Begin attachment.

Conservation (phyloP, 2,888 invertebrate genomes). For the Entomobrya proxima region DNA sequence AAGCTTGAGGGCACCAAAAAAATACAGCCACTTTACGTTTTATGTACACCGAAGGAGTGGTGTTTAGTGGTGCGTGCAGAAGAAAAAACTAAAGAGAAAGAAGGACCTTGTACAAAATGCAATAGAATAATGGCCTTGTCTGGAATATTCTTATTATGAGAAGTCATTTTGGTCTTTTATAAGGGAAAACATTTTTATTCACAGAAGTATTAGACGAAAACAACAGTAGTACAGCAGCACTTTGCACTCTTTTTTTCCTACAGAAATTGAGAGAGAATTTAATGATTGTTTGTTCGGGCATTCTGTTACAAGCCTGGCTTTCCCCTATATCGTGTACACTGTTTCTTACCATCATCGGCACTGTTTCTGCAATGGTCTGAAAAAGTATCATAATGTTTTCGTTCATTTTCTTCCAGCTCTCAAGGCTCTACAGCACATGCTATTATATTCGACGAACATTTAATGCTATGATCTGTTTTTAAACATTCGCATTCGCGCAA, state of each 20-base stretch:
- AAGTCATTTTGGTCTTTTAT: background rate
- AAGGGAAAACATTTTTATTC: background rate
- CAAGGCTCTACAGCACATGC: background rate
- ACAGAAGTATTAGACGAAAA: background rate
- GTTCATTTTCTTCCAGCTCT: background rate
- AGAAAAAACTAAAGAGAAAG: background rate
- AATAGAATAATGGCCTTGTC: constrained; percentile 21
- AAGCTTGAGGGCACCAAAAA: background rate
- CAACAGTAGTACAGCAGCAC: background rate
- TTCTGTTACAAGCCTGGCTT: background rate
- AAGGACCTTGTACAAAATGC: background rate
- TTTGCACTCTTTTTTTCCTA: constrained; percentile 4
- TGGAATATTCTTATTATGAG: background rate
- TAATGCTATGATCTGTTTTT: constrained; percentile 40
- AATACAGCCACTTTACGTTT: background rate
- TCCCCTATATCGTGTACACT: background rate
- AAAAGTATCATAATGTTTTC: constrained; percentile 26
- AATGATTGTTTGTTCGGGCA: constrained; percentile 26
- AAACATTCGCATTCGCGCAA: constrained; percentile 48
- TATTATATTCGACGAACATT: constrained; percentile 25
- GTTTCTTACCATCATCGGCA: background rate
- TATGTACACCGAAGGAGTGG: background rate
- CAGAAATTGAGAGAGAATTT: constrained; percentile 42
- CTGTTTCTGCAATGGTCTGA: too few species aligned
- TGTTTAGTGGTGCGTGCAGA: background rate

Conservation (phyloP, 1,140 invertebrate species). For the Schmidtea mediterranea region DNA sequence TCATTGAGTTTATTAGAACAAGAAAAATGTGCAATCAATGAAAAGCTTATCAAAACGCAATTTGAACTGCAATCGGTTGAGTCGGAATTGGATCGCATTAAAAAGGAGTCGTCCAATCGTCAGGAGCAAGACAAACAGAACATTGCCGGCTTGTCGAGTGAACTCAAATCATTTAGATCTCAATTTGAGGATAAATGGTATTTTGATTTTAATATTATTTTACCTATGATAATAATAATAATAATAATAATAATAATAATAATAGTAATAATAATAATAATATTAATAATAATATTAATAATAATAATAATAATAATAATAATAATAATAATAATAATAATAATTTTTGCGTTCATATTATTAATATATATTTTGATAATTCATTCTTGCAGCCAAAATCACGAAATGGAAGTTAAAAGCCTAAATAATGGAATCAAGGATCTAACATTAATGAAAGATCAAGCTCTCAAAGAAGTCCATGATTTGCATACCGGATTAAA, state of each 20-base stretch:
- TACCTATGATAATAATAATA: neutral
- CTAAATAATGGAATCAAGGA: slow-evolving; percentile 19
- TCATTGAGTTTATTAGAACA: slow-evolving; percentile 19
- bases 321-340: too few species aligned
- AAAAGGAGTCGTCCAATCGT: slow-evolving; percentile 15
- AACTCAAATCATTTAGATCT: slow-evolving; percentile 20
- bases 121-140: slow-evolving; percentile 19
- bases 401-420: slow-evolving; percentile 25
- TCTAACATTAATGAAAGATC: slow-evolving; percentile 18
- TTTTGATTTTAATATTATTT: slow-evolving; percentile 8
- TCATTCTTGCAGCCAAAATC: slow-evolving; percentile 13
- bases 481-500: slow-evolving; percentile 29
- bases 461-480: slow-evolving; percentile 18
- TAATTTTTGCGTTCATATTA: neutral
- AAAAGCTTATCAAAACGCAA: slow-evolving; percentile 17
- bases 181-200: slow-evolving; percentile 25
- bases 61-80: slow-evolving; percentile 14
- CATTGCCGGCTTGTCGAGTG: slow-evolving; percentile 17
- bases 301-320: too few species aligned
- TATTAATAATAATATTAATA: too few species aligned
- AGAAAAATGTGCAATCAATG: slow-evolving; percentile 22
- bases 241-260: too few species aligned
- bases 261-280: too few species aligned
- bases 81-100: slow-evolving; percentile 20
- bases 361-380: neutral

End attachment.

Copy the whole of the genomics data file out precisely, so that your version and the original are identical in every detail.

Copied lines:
Conservation (phyloP, 2,888 invertebrate genomes). For the Entomobrya proxima region DNA sequence AAGCTTGAGGGCACCAAAAAAATACAGCCACTTTACGTTTTATGTACACCGAAGGAGTGGTGTTTAGTGGTGCGTGCAGAAGAAAAAACTAAAGAGAAAGAAGGACCTTGTACAAAATGCAATAGAATAATGGCCTTGTCTGGAATATTCTTATTATGAGAAGTCATTTTGGTCTTTTATAAGGGAAAACATTTTTATTCACAGAAGTATTAGACGAAAACAACAGTAGTACAGCAGCACTTTGCACTCTTTTTTTCCTACAGAAATTGAGAGAGAATTTAATGATTGTTTGTTCGGGCATTCTGTTACAAGCCTGGCTTTCCCCTATATCGTGTACACTGTTTCTTACCATCATCGGCACTGTTTCTGCAATGGTCTGAAAAAGTATCATAATGTTTTCGTTCATTTTCTTCCAGCTCTCAAGGCTCTACAGCACATGCTATTATATTCGACGAACATTTAATGCTATGATCTGTTTTTAAACATTCGCATTCGCGCAA, state of each 20-base stretch:
- AAGTCATTTTGGTCTTTTAT: background rate
- AAGGGAAAACATTTTTATTC: background rate
- CAAGGCTCTACAGCACATGC: background rate
- ACAGAAGTATTAGACGAAAA: background rate
- GTTCATTTTCTTCCAGCTCT: background rate
- AGAAAAAACTAAAGAGAAAG: background rate
- AATAGAATAATGGCCTTGTC: constrained; percentile 21
- AAGCTTGAGGGCACCAAAAA: background rate
- CAACAGTAGTACAGCAGCAC: background rate
- TTCTGTTACAAGCCTGGCTT: background rate
- AAGGACCTTGTACAAAATGC: background rate
- TTTGCACTCTTTTTTTCCTA: constrained; percentile 4
- TGGAATATTCTTATTATGAG: background rate
- TAATGCTATGATCTGTTTTT: constrained; percentile 40
- AATACAGCCACTTTACGTTT: background rate
- TCCCCTATATCGTGTACACT: background rate
- AAAAGTATCATAATGTTTTC: constrained; percentile 26
- AATGATTGTTTGTTCGGGCA: constrained; percentile 26
- AAACATTCGCATTCGCGCAA: constrained; percentile 48
- TATTATATTCGACGAACATT: constrained; percentile 25
- GTTTCTTACCATCATCGGCA: background rate
- TATGTACACCGAAGGAGTGG: background rate
- CAGAAATTGAGAGAGAATTT: constrained; percentile 42
- CTGTTTCTGCAATGGTCTGA: too few species aligned
- TGTTTAGTGGTGCGTGCAGA: background rate

Conservation (phyloP, 1,140 invertebrate species). For the Schmidtea mediterranea region DNA sequence TCATTGAGTTTATTAGAACAAGAAAAATGTGCAATCAATGAAAAGCTTATCAAAACGCAATTTGAACTGCAATCGGTTGAGTCGGAATTGGATCGCATTAAAAAGGAGTCGTCCAATCGTCAGGAGCAAGACAAACAGAACATTGCCGGCTTGTCGAGTGAACTCAAATCATTTAGATCTCAATTTGAGGATAAATGGTATTTTGATTTTAATATTATTTTACCTATGATAATAATAATAATAATAATAATAATAATAATAATAGTAATAATAATAATAATATTAATAATAATATTAATAATAATAATAATAATAATAATAATAATAATAATAATAATAATAATTTTTGCGTTCATATTATTAATATATATTTTGATAATTCATTCTTGCAGCCAAAATCACGAAATGGAAGTTAAAAGCCTAAATAATGGAATCAAGGATCTAACATTAATGAAAGATCAAGCTCTCAAAGAAGTCCATGATTTGCATACCGGATTAAA, state of each 20-base stretch:
- TACCTATGATAATAATAATA: neutral
- CTAAATAATGGAATCAAGGA: slow-evolving; percentile 19
- TCATTGAGTTTATTAGAACA: slow-evolving; percentile 19
- bases 321-340: too few species aligned
- AAAAGGAGTCGTCCAATCGT: slow-evolving; percentile 15
- AACTCAAATCATTTAGATCT: slow-evolving; percentile 20
- bases 121-140: slow-evolving; percentile 19
- bases 401-420: slow-evolving; percentile 25
- TCTAACATTAATGAAAGATC: slow-evolving; percentile 18
- TTTTGATTTTAATATTATTT: slow-evolving; percentile 8
- TCATTCTTGCAGCCAAAATC: slow-evolving; percentile 13
- bases 481-500: slow-evolving; percentile 29
- bases 461-480: slow-evolving; percentile 18
- TAATTTTTGCGTTCATATTA: neutral
- AAAAGCTTATCAAAACGCAA: slow-evolving; percentile 17
- bases 181-200: slow-evolving; percentile 25
- bases 61-80: slow-evolving; percentile 14
- CATTGCCGGCTTGTCGAGTG: slow-evolving; percentile 17
- bases 301-320: too few species aligned
- TATTAATAATAATATTAATA: too few species aligned
- AGAAAAATGTGCAATCAATG: slow-evolving; percentile 22
- bases 241-260: too few species aligned
- bases 261-280: too few species aligned
- bases 81-100: slow-evolving; percentile 20
- bases 361-380: neutral